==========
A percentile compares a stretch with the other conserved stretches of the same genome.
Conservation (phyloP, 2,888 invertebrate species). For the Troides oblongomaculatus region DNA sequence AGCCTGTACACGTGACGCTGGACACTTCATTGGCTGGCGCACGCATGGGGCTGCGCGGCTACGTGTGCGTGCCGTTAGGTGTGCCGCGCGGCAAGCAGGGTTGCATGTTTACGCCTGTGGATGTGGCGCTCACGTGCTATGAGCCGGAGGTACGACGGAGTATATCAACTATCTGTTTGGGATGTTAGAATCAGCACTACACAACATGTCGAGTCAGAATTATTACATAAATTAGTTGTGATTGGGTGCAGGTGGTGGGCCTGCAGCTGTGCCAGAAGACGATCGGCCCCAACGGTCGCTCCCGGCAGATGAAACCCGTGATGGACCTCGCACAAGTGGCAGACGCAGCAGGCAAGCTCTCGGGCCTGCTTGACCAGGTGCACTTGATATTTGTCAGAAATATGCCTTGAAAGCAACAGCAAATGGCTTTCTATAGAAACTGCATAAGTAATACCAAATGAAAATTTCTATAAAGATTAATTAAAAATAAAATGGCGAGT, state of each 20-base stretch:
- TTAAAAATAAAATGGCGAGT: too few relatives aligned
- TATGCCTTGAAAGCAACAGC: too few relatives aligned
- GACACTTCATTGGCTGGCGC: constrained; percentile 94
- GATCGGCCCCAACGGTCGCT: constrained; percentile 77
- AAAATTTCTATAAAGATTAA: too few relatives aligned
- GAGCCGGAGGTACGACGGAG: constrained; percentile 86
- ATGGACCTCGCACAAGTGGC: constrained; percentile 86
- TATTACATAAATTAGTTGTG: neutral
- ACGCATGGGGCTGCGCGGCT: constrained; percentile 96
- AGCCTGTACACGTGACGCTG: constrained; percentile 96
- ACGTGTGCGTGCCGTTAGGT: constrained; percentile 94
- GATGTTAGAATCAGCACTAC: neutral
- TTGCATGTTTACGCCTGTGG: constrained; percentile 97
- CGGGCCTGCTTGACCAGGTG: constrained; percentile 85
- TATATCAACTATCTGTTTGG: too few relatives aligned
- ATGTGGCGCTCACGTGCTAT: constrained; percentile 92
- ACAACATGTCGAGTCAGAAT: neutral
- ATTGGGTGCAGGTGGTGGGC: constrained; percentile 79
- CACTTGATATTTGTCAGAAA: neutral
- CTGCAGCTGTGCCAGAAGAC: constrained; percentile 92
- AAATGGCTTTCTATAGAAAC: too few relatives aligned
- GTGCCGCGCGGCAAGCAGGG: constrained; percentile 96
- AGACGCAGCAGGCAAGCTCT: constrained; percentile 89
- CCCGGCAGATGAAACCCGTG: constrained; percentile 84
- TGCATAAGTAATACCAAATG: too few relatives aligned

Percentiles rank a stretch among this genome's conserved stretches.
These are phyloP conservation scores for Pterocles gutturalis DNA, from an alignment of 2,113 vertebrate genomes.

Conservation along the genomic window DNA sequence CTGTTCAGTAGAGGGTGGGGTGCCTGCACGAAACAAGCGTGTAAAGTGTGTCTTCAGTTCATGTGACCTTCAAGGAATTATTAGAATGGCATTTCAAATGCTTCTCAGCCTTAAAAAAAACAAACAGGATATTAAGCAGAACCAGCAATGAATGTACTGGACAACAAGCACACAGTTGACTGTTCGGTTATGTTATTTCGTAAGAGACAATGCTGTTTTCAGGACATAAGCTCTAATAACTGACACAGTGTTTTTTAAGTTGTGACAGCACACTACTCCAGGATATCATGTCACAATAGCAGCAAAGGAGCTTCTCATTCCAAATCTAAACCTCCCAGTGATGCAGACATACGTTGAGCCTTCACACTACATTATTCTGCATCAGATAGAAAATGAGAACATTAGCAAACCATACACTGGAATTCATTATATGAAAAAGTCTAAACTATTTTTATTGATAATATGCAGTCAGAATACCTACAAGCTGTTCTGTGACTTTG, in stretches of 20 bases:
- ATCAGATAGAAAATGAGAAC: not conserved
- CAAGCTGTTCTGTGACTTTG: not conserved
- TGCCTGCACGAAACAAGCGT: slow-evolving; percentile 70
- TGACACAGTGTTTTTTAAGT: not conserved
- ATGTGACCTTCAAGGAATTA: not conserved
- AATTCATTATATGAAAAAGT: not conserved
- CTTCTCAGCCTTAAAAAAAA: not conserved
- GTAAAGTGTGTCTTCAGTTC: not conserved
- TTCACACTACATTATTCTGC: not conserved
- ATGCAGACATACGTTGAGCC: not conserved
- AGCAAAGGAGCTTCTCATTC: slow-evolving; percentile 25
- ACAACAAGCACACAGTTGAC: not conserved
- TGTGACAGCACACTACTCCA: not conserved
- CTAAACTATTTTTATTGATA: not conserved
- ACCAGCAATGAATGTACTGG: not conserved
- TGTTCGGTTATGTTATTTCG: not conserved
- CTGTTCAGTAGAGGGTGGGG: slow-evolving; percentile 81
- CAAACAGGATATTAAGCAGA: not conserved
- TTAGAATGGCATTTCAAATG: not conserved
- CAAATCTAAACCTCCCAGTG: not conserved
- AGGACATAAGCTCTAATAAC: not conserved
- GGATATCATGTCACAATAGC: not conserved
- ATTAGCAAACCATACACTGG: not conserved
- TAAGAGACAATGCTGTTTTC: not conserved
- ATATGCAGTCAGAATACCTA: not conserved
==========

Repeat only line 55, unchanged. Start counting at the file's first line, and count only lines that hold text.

- ATATGCAGTCAGAATACCTA: not conserved